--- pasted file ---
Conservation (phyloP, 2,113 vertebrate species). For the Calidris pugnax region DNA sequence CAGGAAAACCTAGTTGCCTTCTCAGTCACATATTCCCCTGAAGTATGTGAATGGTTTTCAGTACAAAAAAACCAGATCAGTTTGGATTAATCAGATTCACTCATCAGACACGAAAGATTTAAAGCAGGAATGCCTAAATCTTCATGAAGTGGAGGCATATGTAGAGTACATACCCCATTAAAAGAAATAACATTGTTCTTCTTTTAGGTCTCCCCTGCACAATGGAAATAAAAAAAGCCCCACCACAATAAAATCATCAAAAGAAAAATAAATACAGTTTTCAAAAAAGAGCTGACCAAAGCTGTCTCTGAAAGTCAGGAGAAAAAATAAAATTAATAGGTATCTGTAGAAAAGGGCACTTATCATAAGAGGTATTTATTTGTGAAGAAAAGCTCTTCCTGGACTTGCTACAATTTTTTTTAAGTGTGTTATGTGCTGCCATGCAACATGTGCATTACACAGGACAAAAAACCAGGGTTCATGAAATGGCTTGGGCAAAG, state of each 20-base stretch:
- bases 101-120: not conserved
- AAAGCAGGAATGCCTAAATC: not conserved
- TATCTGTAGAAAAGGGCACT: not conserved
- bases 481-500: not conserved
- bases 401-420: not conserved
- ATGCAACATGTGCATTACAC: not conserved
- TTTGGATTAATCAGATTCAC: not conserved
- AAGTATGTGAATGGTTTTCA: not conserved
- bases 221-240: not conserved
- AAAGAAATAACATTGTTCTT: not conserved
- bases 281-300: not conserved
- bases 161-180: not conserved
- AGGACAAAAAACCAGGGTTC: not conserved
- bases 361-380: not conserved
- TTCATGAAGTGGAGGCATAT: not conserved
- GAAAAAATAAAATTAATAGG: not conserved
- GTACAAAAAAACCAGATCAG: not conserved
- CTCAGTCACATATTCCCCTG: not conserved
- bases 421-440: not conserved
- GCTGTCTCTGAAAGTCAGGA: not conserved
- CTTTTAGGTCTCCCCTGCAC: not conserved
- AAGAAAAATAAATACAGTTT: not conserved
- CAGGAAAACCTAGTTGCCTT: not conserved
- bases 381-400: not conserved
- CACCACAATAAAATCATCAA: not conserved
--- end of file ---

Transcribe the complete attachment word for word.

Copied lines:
Conservation (phyloP, 2,113 vertebrate species). For the Calidris pugnax region DNA sequence CAGGAAAACCTAGTTGCCTTCTCAGTCACATATTCCCCTGAAGTATGTGAATGGTTTTCAGTACAAAAAAACCAGATCAGTTTGGATTAATCAGATTCACTCATCAGACACGAAAGATTTAAAGCAGGAATGCCTAAATCTTCATGAAGTGGAGGCATATGTAGAGTACATACCCCATTAAAAGAAATAACATTGTTCTTCTTTTAGGTCTCCCCTGCACAATGGAAATAAAAAAAGCCCCACCACAATAAAATCATCAAAAGAAAAATAAATACAGTTTTCAAAAAAGAGCTGACCAAAGCTGTCTCTGAAAGTCAGGAGAAAAAATAAAATTAATAGGTATCTGTAGAAAAGGGCACTTATCATAAGAGGTATTTATTTGTGAAGAAAAGCTCTTCCTGGACTTGCTACAATTTTTTTTAAGTGTGTTATGTGCTGCCATGCAACATGTGCATTACACAGGACAAAAAACCAGGGTTCATGAAATGGCTTGGGCAAAG, state of each 20-base stretch:
- bases 101-120: not conserved
- AAAGCAGGAATGCCTAAATC: not conserved
- TATCTGTAGAAAAGGGCACT: not conserved
- bases 481-500: not conserved
- bases 401-420: not conserved
- ATGCAACATGTGCATTACAC: not conserved
- TTTGGATTAATCAGATTCAC: not conserved
- AAGTATGTGAATGGTTTTCA: not conserved
- bases 221-240: not conserved
- AAAGAAATAACATTGTTCTT: not conserved
- bases 281-300: not conserved
- bases 161-180: not conserved
- AGGACAAAAAACCAGGGTTC: not conserved
- bases 361-380: not conserved
- TTCATGAAGTGGAGGCATAT: not conserved
- GAAAAAATAAAATTAATAGG: not conserved
- GTACAAAAAAACCAGATCAG: not conserved
- CTCAGTCACATATTCCCCTG: not conserved
- bases 421-440: not conserved
- GCTGTCTCTGAAAGTCAGGA: not conserved
- CTTTTAGGTCTCCCCTGCAC: not conserved
- AAGAAAAATAAATACAGTTT: not conserved
- CAGGAAAACCTAGTTGCCTT: not conserved
- bases 381-400: not conserved
- CACCACAATAAAATCATCAA: not conserved